Living by Faith
“We live by faith, not by sight.” (II Corinthians 5:7) Jesus Christ came into the world, living with perfect knowledge of the Father and perfect trust in the Father. His life was lived by faith from beginning to end. What was natural for Him is unnatural for us. I can only recall (dimly) one time in my life when I lived totally by faith. I was not worried about where my next meal would come from. I had no concerns about what I was going to wear. There were no anxieties about what the next day would bring. The thought of worrying about school work, a career choice, eventual marriage and family responsibilities never crossed my mind. I lived a life of trust and dependence. Sadly, in some regards, these days of early childhood slipped away and I joined the rest of fallen adult humanity. Humanity assumes it must take responsibility for itself and find its own way in life. It is no wonder that Christ says we must become like little children to enter the kingdom of heaven! When our forefather (Adam) chose independence from God as a lifestyle he set himself up to be his own God. He said, in effect, “I know better how to run my own life that you do” As David Benner notes, there are only two prayers offered by mankind. These are often unspoken, non verbalized prayers expressing two alternative desires of mankind. One is supernatural, the other is natural. One is “Our Father, which art in heaven, hallowed be thy name, thy kingdom come, thy will be done.” The natural one, the one we are born with is “Hallowed be my name, my kingdom come, my will be done!” Desiring God’s Will, Intervarsity Press, 2015, pg 33. Jesus says to those who unconsciously or consciously pray the natural prayer, “Come to me, all you who are weary and burdened, and I will give you rest.” The burden of running our own lives is a heavy one. Christ offers us His burden, the will of God, telling us that His yoke is easy and His burden is light. (Mathew 11: 28-30)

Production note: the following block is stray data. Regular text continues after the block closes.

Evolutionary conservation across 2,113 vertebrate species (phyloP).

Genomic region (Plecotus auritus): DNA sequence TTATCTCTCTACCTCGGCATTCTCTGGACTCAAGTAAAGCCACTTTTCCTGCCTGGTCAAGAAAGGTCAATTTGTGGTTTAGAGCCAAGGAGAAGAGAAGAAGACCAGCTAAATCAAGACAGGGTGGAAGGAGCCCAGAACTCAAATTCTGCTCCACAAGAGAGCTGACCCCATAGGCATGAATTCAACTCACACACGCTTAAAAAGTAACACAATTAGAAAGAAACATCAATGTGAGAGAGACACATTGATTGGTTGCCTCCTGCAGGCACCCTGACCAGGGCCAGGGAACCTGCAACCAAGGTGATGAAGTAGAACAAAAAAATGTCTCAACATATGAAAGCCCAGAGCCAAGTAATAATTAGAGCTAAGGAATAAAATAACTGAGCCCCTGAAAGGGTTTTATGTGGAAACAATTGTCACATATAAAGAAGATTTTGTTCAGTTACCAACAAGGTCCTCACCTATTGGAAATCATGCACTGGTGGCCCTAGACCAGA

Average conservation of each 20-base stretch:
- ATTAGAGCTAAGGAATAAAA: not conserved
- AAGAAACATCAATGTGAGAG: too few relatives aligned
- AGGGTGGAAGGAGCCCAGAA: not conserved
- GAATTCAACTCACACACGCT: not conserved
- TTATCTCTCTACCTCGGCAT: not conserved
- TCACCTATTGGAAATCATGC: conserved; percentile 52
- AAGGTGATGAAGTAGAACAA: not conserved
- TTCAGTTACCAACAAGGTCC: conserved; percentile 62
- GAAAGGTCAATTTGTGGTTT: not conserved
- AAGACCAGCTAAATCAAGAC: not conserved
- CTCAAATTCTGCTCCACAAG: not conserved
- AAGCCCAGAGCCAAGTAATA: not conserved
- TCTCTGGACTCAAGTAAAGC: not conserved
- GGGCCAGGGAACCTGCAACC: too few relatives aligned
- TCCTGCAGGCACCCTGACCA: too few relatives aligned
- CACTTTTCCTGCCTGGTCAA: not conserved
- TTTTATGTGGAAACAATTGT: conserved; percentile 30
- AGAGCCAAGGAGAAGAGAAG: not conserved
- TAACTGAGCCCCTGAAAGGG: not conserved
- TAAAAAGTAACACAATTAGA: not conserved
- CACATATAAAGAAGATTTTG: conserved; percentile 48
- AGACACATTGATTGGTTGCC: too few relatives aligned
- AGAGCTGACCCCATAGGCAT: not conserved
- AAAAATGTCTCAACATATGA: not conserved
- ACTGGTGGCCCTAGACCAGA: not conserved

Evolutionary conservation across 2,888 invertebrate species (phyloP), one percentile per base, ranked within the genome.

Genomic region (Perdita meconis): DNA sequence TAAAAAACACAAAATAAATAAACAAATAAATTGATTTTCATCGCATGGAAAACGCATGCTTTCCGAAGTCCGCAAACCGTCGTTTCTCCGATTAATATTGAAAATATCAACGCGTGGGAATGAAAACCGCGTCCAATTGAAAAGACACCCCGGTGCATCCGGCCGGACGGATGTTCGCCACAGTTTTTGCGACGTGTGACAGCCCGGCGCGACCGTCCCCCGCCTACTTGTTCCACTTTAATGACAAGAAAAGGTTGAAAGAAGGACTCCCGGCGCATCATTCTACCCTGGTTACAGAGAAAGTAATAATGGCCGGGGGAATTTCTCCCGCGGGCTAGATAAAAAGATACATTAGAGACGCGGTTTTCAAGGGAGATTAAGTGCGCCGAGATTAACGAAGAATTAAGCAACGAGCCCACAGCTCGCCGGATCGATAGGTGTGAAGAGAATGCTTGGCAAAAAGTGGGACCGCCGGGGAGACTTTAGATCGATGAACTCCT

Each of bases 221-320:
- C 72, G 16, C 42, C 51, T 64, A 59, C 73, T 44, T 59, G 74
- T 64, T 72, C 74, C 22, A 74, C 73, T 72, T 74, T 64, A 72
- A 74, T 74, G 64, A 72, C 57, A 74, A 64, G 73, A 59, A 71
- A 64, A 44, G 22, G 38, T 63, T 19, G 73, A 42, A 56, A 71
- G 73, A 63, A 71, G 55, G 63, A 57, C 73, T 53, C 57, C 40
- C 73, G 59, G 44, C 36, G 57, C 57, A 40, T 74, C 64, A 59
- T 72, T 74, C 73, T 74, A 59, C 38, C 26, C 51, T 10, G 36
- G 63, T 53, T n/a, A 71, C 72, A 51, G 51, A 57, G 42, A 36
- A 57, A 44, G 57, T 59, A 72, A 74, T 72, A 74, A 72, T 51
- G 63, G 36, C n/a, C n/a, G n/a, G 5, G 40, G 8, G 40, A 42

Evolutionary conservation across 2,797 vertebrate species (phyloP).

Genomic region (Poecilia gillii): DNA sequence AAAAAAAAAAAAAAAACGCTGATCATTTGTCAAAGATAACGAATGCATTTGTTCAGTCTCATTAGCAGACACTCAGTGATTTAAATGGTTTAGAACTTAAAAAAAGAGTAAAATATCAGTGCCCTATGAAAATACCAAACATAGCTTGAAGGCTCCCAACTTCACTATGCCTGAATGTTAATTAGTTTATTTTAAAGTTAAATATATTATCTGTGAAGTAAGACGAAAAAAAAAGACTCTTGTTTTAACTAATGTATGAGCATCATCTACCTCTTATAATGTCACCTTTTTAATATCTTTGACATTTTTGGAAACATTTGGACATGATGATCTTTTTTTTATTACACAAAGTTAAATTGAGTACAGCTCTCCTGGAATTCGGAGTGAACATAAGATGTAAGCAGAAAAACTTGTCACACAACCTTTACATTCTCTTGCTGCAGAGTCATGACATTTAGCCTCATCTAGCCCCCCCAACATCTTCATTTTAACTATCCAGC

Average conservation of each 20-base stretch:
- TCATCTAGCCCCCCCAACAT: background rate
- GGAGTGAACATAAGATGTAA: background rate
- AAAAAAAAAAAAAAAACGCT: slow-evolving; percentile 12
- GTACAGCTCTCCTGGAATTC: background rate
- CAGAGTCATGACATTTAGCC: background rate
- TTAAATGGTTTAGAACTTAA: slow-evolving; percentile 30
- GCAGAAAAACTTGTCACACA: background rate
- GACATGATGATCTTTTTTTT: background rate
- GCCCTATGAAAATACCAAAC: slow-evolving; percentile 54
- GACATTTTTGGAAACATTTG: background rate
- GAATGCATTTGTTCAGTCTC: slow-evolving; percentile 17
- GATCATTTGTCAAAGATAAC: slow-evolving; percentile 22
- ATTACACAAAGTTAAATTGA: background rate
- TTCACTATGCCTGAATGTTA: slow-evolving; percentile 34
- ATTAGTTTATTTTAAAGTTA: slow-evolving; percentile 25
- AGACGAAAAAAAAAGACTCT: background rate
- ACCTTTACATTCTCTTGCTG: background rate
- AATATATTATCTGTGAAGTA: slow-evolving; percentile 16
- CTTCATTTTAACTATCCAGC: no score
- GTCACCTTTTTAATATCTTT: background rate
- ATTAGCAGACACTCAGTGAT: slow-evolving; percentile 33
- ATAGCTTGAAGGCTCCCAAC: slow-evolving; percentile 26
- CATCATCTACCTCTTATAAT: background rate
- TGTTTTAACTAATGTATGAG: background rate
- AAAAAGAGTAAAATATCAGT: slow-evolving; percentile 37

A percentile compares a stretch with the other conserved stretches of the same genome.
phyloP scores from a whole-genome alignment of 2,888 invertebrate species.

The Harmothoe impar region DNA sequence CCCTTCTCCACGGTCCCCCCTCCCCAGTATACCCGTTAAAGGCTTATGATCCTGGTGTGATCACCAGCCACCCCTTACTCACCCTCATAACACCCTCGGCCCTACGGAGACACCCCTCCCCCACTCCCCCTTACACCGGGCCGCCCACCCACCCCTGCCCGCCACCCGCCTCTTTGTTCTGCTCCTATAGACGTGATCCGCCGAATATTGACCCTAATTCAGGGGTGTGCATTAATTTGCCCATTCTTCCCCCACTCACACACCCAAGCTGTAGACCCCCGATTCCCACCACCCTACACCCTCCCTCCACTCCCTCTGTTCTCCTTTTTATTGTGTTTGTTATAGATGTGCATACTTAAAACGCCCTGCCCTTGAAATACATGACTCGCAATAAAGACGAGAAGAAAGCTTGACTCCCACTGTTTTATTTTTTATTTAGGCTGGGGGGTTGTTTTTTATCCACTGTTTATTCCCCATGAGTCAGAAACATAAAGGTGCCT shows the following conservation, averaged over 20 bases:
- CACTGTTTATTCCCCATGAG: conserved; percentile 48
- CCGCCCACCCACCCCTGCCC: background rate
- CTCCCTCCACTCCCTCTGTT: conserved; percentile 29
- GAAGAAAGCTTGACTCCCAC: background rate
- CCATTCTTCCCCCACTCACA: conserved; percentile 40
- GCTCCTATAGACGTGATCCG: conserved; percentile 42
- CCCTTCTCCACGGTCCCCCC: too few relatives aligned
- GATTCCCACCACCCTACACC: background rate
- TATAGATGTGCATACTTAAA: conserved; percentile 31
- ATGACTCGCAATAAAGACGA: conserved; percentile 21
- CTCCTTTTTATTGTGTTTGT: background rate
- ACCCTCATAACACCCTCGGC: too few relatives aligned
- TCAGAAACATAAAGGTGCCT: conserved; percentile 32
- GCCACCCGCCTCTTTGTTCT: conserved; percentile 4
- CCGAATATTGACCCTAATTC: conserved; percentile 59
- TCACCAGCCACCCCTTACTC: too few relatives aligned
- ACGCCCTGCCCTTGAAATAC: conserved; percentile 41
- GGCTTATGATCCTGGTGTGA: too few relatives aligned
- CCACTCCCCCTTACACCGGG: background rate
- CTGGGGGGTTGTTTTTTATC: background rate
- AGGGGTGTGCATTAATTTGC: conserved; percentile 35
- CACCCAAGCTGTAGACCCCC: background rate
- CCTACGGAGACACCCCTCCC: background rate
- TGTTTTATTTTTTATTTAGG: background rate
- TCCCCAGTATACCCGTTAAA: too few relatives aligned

St. Ignatius notes that “Sin consists of our unwillingness to trust that what God wants for us is our deepest happiness.” If we really knew God fully we would trust Him fully. To live by faith does not mean that we need more faith. It means that we need greater knowledge of the object of our faith. I John 4:19 says that “We love because he first loved us.” To immerse our lives in a study of His love for us would overwhelm us with the truth Paul describes in Romans 8:38-39. “For I am convinced that neither death nor life, neither angels nor demons, neither the present nor the future, nor any powers, neither height nor depth, nor anything else in all creation, will be able to separate us from the love of God that is in Christ Jesus our Lord.” If we knew what Christ knew about the Father when He was on earth, we would surrender to His love, and willingly turn the control of our lives over to Him. “For it is God who works in you to will and to act according to his good purpose.” (Philippians 2:13) The apostle Paul further describes his experience in allowing the Lord to control the events of his life. “For I have learned to be content whatever the circumstances. I know what it is to be in need, and I know what it is to have plenty. I have learned the secret of being content in any and every situation, whether well fed or hungry, whether living in plenty or in want.” (Philippians 4.11b-12) To live by faith, then, is to relinquish control of our lives to Him.